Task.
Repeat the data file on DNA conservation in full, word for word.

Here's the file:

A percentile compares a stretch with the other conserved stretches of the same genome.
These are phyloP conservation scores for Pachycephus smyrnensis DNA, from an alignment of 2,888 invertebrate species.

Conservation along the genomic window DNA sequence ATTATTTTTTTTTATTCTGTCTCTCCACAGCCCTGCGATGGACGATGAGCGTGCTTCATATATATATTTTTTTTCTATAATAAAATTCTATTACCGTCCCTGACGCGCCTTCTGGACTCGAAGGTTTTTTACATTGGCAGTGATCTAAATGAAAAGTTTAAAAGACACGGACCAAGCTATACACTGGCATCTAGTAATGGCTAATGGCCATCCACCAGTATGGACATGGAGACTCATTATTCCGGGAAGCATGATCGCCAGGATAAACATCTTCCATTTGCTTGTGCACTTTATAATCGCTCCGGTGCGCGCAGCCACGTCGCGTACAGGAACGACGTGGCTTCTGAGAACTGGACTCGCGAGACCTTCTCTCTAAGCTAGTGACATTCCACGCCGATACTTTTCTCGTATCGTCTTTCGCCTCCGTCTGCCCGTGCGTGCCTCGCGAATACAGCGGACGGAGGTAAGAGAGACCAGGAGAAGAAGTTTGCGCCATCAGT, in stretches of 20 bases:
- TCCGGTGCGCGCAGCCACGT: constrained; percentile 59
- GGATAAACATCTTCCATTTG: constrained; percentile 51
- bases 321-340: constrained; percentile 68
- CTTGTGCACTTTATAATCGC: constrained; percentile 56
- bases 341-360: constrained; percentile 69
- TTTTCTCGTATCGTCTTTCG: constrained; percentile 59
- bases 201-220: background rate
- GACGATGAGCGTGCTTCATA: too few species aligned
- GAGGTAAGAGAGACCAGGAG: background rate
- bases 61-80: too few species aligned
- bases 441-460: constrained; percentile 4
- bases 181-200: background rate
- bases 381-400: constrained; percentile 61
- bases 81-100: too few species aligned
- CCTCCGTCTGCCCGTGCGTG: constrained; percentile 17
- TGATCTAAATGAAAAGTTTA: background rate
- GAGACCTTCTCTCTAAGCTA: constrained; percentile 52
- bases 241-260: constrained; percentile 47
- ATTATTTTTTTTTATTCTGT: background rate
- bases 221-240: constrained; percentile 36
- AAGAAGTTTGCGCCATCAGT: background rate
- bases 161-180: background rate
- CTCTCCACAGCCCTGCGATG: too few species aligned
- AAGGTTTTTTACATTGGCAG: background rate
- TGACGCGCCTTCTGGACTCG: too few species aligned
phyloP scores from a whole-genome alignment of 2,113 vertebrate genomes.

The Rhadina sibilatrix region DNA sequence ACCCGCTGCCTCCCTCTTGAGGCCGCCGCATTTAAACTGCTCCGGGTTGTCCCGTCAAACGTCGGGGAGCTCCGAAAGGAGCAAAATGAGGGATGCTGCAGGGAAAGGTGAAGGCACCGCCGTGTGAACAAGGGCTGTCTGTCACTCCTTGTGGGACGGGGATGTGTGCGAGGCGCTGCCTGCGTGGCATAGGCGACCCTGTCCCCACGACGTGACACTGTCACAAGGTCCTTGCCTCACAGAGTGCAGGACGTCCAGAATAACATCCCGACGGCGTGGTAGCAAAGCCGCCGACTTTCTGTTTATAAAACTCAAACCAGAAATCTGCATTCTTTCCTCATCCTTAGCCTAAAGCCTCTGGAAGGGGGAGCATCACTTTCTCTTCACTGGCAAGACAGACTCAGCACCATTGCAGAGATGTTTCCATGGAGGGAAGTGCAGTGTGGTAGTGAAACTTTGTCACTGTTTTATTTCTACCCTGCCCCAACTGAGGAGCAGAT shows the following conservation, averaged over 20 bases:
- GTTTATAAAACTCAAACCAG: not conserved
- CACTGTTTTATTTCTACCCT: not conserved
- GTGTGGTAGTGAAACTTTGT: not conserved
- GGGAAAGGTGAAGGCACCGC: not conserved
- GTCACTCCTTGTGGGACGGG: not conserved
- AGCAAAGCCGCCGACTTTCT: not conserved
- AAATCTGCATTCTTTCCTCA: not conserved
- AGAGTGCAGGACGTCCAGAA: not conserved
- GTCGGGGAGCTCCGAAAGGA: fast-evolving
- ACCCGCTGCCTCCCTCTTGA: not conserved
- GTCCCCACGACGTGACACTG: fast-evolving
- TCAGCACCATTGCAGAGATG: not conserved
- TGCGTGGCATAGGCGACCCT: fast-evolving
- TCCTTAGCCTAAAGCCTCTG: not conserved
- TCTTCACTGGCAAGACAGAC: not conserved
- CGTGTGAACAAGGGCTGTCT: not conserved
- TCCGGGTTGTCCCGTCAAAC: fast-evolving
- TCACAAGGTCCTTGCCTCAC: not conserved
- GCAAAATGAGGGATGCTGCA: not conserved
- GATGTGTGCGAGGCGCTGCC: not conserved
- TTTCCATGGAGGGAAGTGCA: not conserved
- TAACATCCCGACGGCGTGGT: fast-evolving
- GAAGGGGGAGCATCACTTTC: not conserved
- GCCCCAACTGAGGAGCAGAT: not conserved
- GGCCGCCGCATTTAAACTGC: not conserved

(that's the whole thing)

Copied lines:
A percentile compares a stretch with the other conserved stretches of the same genome.
These are phyloP conservation scores for Pachycephus smyrnensis DNA, from an alignment of 2,888 invertebrate species.

Conservation along the genomic window DNA sequence ATTATTTTTTTTTATTCTGTCTCTCCACAGCCCTGCGATGGACGATGAGCGTGCTTCATATATATATTTTTTTTCTATAATAAAATTCTATTACCGTCCCTGACGCGCCTTCTGGACTCGAAGGTTTTTTACATTGGCAGTGATCTAAATGAAAAGTTTAAAAGACACGGACCAAGCTATACACTGGCATCTAGTAATGGCTAATGGCCATCCACCAGTATGGACATGGAGACTCATTATTCCGGGAAGCATGATCGCCAGGATAAACATCTTCCATTTGCTTGTGCACTTTATAATCGCTCCGGTGCGCGCAGCCACGTCGCGTACAGGAACGACGTGGCTTCTGAGAACTGGACTCGCGAGACCTTCTCTCTAAGCTAGTGACATTCCACGCCGATACTTTTCTCGTATCGTCTTTCGCCTCCGTCTGCCCGTGCGTGCCTCGCGAATACAGCGGACGGAGGTAAGAGAGACCAGGAGAAGAAGTTTGCGCCATCAGT, in stretches of 20 bases:
- TCCGGTGCGCGCAGCCACGT: constrained; percentile 59
- GGATAAACATCTTCCATTTG: constrained; percentile 51
- bases 321-340: constrained; percentile 68
- CTTGTGCACTTTATAATCGC: constrained; percentile 56
- bases 341-360: constrained; percentile 69
- TTTTCTCGTATCGTCTTTCG: constrained; percentile 59
- bases 201-220: background rate
- GACGATGAGCGTGCTTCATA: too few species aligned
- GAGGTAAGAGAGACCAGGAG: background rate
- bases 61-80: too few species aligned
- bases 441-460: constrained; percentile 4
- bases 181-200: background rate
- bases 381-400: constrained; percentile 61
- bases 81-100: too few species aligned
- CCTCCGTCTGCCCGTGCGTG: constrained; percentile 17
- TGATCTAAATGAAAAGTTTA: background rate
- GAGACCTTCTCTCTAAGCTA: constrained; percentile 52
- bases 241-260: constrained; percentile 47
- ATTATTTTTTTTTATTCTGT: background rate
- bases 221-240: constrained; percentile 36
- AAGAAGTTTGCGCCATCAGT: background rate
- bases 161-180: background rate
- CTCTCCACAGCCCTGCGATG: too few species aligned
- AAGGTTTTTTACATTGGCAG: background rate
- TGACGCGCCTTCTGGACTCG: too few species aligned
phyloP scores from a whole-genome alignment of 2,113 vertebrate genomes.

The Rhadina sibilatrix region DNA sequence ACCCGCTGCCTCCCTCTTGAGGCCGCCGCATTTAAACTGCTCCGGGTTGTCCCGTCAAACGTCGGGGAGCTCCGAAAGGAGCAAAATGAGGGATGCTGCAGGGAAAGGTGAAGGCACCGCCGTGTGAACAAGGGCTGTCTGTCACTCCTTGTGGGACGGGGATGTGTGCGAGGCGCTGCCTGCGTGGCATAGGCGACCCTGTCCCCACGACGTGACACTGTCACAAGGTCCTTGCCTCACAGAGTGCAGGACGTCCAGAATAACATCCCGACGGCGTGGTAGCAAAGCCGCCGACTTTCTGTTTATAAAACTCAAACCAGAAATCTGCATTCTTTCCTCATCCTTAGCCTAAAGCCTCTGGAAGGGGGAGCATCACTTTCTCTTCACTGGCAAGACAGACTCAGCACCATTGCAGAGATGTTTCCATGGAGGGAAGTGCAGTGTGGTAGTGAAACTTTGTCACTGTTTTATTTCTACCCTGCCCCAACTGAGGAGCAGAT shows the following conservation, averaged over 20 bases:
- GTTTATAAAACTCAAACCAG: not conserved
- CACTGTTTTATTTCTACCCT: not conserved
- GTGTGGTAGTGAAACTTTGT: not conserved
- GGGAAAGGTGAAGGCACCGC: not conserved
- GTCACTCCTTGTGGGACGGG: not conserved
- AGCAAAGCCGCCGACTTTCT: not conserved
- AAATCTGCATTCTTTCCTCA: not conserved
- AGAGTGCAGGACGTCCAGAA: not conserved
- GTCGGGGAGCTCCGAAAGGA: fast-evolving
- ACCCGCTGCCTCCCTCTTGA: not conserved
- GTCCCCACGACGTGACACTG: fast-evolving
- TCAGCACCATTGCAGAGATG: not conserved
- TGCGTGGCATAGGCGACCCT: fast-evolving
- TCCTTAGCCTAAAGCCTCTG: not conserved
- TCTTCACTGGCAAGACAGAC: not conserved
- CGTGTGAACAAGGGCTGTCT: not conserved
- TCCGGGTTGTCCCGTCAAAC: fast-evolving
- TCACAAGGTCCTTGCCTCAC: not conserved
- GCAAAATGAGGGATGCTGCA: not conserved
- GATGTGTGCGAGGCGCTGCC: not conserved
- TTTCCATGGAGGGAAGTGCA: not conserved
- TAACATCCCGACGGCGTGGT: fast-evolving
- GAAGGGGGAGCATCACTTTC: not conserved
- GCCCCAACTGAGGAGCAGAT: not conserved
- GGCCGCCGCATTTAAACTGC: not conserved